Writing off debt is an event that has a huge effect in the profit and loss account of any business. Several transactions are made on credit and when this is done, there is the risk that some of your suppliers or customers may never pay the debt causing it to become bad. These debts are termed as bad debts and they are an expense to the business.
When Debt Needs to Be Written Off
There are several situations in which customers or suppliers owe your business money. But, it is not always that you need to write off the debt. There are a few situations in which writing off debt is your only option. These include when a debtor refuses to pay one of a number of receivables, when a debtor refuses to pay a part of an invoice, when the debtor's business has failed and he is unable to clear a portion of the debt, or when the debtor has filed for bankruptcy.
Results of Writing off Debt
Writing off debt has a lot of impact on the profit or loss of the business. In the accrual system of accounting, debt is posted as an income to the business and hence tax is calculated for it in the accounting period in which it originates. Hence, when debt is written off, the amount has to be charged as an expense to the business. But the good thing about writing off debt is that you could claim a deduction on your income tax for the period during which it is written off.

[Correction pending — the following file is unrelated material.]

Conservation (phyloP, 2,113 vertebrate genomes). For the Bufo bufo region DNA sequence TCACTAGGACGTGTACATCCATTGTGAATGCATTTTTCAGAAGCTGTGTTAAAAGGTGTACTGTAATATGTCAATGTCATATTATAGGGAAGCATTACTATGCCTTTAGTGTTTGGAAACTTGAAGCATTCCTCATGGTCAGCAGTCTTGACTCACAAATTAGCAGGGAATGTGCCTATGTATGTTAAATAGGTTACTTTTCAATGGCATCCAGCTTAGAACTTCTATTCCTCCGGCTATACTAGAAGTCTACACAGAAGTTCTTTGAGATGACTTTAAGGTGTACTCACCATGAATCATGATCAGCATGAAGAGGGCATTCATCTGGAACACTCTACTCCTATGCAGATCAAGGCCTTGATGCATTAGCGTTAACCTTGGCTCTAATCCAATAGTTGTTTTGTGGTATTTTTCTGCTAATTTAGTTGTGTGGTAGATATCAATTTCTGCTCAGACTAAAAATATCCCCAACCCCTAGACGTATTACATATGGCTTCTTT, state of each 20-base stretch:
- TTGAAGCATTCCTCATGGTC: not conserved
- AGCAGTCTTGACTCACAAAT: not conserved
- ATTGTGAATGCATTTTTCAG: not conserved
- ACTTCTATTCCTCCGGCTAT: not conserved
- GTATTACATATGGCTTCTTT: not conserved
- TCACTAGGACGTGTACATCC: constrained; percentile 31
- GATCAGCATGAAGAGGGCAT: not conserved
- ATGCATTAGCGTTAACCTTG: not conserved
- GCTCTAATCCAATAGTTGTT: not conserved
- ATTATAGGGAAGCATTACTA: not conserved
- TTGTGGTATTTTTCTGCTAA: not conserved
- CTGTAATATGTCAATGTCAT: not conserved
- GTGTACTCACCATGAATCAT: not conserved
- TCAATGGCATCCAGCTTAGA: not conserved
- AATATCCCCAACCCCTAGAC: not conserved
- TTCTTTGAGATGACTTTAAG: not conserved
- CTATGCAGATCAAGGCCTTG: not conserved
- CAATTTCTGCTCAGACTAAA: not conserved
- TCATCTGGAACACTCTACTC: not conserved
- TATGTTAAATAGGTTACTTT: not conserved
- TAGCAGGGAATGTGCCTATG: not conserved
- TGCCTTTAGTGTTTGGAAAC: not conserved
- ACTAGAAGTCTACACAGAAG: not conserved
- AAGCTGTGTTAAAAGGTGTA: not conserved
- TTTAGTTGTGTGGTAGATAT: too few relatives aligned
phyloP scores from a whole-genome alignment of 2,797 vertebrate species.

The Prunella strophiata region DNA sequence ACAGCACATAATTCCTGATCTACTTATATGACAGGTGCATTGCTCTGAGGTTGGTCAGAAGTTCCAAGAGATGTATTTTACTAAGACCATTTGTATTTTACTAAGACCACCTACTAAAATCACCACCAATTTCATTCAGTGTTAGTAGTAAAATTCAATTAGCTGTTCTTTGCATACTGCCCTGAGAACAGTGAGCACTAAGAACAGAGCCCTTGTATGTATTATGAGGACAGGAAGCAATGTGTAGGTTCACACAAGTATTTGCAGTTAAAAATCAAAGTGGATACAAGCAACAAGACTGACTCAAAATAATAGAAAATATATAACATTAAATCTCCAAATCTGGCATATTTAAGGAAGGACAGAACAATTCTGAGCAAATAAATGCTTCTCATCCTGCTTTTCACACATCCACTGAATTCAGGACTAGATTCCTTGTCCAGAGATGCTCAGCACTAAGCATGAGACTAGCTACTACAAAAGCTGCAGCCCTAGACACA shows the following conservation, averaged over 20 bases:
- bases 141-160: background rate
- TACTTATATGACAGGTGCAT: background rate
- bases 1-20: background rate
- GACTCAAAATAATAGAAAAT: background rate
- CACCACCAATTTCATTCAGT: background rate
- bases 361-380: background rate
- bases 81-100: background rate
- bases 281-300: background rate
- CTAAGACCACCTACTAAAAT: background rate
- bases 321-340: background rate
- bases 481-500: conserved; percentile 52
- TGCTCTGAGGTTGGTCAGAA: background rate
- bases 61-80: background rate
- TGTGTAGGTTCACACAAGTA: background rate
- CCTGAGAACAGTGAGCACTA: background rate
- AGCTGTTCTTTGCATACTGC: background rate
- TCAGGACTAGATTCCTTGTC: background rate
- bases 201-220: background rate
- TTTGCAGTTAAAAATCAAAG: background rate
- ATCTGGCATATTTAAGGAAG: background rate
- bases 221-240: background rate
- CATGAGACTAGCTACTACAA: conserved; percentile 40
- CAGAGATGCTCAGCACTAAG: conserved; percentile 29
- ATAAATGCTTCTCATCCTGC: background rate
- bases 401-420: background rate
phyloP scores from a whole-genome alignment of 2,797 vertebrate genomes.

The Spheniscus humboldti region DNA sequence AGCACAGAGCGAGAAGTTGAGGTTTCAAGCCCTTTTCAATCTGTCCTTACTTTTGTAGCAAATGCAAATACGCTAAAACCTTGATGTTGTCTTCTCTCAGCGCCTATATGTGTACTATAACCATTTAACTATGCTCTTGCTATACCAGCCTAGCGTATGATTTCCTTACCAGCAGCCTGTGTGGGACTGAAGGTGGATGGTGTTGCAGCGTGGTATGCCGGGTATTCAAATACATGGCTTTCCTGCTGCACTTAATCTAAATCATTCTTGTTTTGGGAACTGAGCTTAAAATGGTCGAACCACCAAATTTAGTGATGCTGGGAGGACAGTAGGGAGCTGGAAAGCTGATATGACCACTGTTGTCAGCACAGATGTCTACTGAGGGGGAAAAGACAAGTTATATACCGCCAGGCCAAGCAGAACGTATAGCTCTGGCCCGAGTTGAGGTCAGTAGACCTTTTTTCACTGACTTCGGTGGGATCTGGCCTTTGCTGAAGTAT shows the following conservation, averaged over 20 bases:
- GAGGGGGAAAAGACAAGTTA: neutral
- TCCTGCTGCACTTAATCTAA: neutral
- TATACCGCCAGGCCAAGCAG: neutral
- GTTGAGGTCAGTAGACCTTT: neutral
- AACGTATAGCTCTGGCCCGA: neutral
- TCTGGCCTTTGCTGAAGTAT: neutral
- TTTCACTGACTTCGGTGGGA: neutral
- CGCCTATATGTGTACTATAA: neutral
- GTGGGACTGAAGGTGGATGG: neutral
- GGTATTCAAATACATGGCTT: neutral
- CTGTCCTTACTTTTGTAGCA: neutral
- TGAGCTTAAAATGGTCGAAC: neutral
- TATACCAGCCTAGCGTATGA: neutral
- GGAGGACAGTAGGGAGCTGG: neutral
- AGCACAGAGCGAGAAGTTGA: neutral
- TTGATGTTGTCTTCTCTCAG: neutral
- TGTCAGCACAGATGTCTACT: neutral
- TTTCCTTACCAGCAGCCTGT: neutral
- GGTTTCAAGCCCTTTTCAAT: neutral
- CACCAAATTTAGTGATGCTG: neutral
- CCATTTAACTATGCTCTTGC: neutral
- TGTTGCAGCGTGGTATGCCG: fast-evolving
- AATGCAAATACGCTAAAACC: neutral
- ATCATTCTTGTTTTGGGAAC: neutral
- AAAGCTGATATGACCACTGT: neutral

Debt can be written off as bad debt only in the accounting period in which it becomes uncollectible. It needs to be posted as an expense and when you file your tax returns, you need to provide proof of the debt in the form of a written document. You will also be required to provide proof that you have attempted to collect the debt and that it has become uncollectible. Finally, you should have the necessary account statements to show that the debt has caused an expense to your business.
Writing off debt has a major impact on a business. Though the money becomes unrecoverable, the fact that it brings you tax returns helps you to recover the expenses partially.